I don’t know what’s come over me lately, but I’m no longer enjoying the cruelty I usually show to my
sister Winter. There’s just something about the way that she stares at me, so much pain in her gaze,
that I feel a flash
of guilt. If our mother was still alive, then Winter would still be happy and a go lucky child or teenager,
she’s grown up in a house full of abuse. I never used to mind, but lately it has been weighing heavily on
conscience. My mother would be upset to see the way that father and I treat her. She loved Winter so
protecting her little girl. I sigh.
I guess that’s why I warned her about our father being on the warpath. Normally I wouldn’t, but today I
felt like I needed to. The drunken old man had gotten himself fired again, but I guess that’s what
happens when you constantly turn up to work either drunk or severely hungover. I’ve lost count of how
many jobs he’s been fired from. It’s quite pathetic really. I know that he misses mum but surely he
needs to move on at some stage? The last time! suggested that though, he turned on me and I’m not
planning on trying to get him to move on anytime soon.
Something seems wrong, my stomach churning and nausea coming to the surface and, for whatever
reason, can’t get rid of a niggling feeling in my gut, turning to my friends and blowing them off as they
protest.Whatever this feeling is, I sense I need to go home. They can deal without me for one night, for
heaven’s sake.It’s not like they don’t see me at school every day. Well, at least on the days I bother to
go. I rush back to the house but don’t run.The entire time I try to convince myself that everything is fine
and that I’m just overreacting. After all, my gut could be wrong,
couldn’t it? I didn’t even like facing my father when he was on a complete bender.
The house is quiet, too quiet as I let myself in, my father snoring wildly in the recliner, a beer bottle
loosely clutched in his hand. Where was Winter? Dread rises up inside of me. Normally, she would
already be in the kitchen cleaning up after dinner, but I couldn’t see her from my position. Nor could I
sense her anywhere, but I could smell the
disgusting metallic scent of blood in the air and my heart sinks. I know instinctively that it’s Winters
is not bleeding from any wounds that I can see. I went round the corner and stopped, absolutely
horrified, all the blood draining out of my face. I can’t believe my eyes and I force the bile down that
tries to rise in my throat.
Winter is lying there on the cold hard ground and she looks like a rag doll, both of her eyes closed,
unconscious. There is red blood pooling around her head and I can see it’s change of color, some of it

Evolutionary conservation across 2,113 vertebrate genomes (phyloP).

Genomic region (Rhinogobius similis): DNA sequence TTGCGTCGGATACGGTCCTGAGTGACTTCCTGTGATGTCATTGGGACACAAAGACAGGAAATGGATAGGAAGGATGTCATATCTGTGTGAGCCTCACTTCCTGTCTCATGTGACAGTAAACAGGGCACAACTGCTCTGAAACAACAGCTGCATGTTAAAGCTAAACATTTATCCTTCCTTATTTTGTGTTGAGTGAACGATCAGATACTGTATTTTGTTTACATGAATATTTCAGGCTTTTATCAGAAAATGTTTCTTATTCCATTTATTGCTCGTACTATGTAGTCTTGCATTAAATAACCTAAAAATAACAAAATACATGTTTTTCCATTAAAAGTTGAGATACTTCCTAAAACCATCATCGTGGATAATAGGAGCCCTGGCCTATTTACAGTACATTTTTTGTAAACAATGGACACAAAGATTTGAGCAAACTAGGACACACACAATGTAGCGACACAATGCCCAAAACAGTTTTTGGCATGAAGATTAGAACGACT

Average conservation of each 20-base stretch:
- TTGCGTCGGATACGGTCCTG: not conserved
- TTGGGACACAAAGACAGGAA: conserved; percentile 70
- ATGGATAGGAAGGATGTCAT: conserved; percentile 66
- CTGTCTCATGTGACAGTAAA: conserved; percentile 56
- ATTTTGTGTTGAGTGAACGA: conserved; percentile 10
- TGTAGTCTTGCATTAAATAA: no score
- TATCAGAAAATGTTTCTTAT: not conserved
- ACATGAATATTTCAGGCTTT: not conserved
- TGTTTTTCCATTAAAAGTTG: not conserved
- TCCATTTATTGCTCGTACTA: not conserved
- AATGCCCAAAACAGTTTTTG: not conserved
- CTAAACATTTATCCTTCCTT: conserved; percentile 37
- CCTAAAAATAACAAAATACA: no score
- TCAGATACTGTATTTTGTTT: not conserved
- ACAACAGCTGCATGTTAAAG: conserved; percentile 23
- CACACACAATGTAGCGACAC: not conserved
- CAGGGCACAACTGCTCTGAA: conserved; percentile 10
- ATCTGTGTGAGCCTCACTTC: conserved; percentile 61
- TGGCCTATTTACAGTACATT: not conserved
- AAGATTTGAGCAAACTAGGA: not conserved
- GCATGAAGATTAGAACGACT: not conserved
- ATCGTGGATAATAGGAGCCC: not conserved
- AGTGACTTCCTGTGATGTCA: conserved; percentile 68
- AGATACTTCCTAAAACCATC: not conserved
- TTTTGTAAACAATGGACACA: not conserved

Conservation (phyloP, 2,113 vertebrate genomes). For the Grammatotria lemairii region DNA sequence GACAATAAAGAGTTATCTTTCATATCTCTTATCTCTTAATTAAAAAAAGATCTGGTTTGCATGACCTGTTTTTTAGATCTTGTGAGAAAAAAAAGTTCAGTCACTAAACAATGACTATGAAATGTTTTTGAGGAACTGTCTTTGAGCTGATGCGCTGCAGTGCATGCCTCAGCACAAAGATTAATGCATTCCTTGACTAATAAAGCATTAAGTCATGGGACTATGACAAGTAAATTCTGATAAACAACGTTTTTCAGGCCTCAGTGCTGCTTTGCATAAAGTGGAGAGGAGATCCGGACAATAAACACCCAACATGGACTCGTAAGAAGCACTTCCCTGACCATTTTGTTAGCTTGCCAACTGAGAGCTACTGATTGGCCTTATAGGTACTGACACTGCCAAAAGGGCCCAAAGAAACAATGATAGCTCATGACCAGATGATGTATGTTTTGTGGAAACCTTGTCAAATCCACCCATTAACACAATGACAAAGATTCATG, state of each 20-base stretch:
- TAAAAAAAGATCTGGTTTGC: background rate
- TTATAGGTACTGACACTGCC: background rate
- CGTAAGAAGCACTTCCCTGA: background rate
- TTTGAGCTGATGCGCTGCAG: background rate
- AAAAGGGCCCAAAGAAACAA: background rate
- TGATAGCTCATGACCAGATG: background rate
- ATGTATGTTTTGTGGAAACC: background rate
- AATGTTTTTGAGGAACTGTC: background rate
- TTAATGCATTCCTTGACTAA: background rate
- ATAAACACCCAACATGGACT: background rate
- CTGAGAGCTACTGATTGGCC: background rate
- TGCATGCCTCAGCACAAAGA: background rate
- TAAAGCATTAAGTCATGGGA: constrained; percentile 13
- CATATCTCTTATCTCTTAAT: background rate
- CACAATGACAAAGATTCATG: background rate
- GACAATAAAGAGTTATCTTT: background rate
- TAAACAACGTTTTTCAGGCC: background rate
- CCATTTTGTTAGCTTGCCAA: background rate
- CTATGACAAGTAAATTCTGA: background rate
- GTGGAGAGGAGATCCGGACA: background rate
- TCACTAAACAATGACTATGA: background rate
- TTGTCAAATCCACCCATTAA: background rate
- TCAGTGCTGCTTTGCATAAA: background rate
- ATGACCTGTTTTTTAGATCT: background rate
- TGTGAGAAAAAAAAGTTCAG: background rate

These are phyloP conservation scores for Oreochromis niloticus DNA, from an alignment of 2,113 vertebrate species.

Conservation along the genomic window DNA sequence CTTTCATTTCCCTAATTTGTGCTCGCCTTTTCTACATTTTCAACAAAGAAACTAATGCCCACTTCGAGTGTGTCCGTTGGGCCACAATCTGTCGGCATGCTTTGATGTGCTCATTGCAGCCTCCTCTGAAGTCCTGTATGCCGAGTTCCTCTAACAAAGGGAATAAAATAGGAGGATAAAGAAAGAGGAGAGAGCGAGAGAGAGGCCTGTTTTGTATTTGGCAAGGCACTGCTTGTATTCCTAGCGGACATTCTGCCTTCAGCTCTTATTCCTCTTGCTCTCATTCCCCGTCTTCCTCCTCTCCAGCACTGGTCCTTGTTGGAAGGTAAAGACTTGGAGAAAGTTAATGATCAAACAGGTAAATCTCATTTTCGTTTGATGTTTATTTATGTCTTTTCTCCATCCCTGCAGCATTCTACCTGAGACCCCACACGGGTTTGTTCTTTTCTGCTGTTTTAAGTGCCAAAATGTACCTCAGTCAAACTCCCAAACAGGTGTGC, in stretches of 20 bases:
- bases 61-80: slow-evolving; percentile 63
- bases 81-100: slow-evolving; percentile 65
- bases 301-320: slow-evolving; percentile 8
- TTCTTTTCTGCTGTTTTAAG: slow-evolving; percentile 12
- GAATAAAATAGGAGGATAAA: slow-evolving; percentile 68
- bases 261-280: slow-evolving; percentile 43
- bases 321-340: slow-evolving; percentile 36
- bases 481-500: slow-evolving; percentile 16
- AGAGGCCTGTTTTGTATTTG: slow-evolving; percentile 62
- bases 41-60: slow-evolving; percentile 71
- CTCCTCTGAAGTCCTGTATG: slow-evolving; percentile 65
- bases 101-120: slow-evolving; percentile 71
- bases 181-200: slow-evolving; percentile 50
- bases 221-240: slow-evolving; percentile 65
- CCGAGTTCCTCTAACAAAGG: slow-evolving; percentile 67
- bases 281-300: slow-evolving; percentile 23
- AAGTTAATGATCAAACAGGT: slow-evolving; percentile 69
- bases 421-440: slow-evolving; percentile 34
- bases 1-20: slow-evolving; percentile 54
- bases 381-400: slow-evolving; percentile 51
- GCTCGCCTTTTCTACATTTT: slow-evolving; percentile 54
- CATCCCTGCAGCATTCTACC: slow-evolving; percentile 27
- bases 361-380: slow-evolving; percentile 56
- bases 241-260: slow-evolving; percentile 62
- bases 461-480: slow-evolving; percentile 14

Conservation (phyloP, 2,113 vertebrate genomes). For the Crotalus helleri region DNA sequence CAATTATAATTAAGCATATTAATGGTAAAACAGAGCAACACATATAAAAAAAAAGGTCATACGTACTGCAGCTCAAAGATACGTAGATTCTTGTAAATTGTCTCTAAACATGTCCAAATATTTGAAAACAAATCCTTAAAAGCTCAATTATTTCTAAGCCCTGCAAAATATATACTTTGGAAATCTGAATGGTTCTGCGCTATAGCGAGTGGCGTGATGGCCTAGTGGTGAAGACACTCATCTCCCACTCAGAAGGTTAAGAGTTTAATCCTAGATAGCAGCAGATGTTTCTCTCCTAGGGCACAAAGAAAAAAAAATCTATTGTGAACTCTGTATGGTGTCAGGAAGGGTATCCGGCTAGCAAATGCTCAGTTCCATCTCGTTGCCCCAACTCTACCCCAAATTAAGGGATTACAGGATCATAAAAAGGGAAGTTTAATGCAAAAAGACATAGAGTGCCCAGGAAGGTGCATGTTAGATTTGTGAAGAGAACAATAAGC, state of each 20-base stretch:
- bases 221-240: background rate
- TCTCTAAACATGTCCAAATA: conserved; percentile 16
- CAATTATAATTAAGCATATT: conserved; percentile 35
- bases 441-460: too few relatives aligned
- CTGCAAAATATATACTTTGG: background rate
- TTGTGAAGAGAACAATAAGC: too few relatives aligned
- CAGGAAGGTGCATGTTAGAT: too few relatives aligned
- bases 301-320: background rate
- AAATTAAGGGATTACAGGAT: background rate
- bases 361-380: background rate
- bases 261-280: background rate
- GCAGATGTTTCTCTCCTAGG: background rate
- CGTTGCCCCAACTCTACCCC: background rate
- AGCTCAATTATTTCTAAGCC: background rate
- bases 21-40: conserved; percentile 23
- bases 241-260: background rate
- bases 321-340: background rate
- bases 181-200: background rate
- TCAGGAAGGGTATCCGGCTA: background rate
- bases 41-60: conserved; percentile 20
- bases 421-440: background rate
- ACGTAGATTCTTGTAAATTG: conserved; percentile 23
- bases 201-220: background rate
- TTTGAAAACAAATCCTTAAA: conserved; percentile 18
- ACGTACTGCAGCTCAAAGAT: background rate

old. How long had she been lying there like that for? God, what had father done? This was the first time
I’d seen her in such a bad
state.Something occurs to me and I bend down and wrinkle my nose at the smell of her blood, relieved
to see her chest rising and falling. She was breathing at least and had a pulse even if it seemed a little
weaker than normal. I feel a small sprinkle of relief.
“What have you done, old man” I say grimly, bending to pick her up, feeling her head draped against
me and, for
some inexplicable reason, I find myself feeling protective of her. I shake the feeling off. I can’t afford to
towards her, no matter how much I was softening. She was the reason for our mother being dead and
that I couldn’t forgive, no matter how much she begged me to. But was she, I thought? What if she was
telling the truth? I had no
reason to doubt her story, even though my father was certain that Winter had somehow caused our
But Winter had only been a child at the time, hardly capable of what our father says she is, and I shake
trying hard to clear the dozens of thoughts now flooding my mind.
I took her to her room. I can see part of her wound is healing and know that though it will be slow, by
tomorrow of grief at that thought.Another unhappy memory to hold onto the poor thing has very few
happy ones. I lay her in her bed and gingerly placed her blanket over the top of her, pausing for a
moment as I pondered what to do. Was it safe to leave her in that kind of condition? Would father stay
away or did I need to lock the door? I sigh. Father’s too drunk to do anything more to Winter and I
doubt he was capable, anyway, in his condition. Poor Winter’s body had seen worse than this and
she’d survived. Something I wasn’t exactly proud of. Besides, I couldn’t risk being seen in her room
helping her. Father would take all of his anger out on me if I did.
She can sleep it off, I tell myself, backing away from the door and refusing to look at her face, how
innocent my little sister looked when she slept. How vulnerable she suddenly seemed. She’ll be fine,
she always is. Always will be. The last thing she needs is the brother who torments her staying in her
room. I leave without a backward glance, going to my own room. I guess I’ll have to do my own
homework tonight, I think a tad bit absently, my mind still on Winter’s injuries and how broken she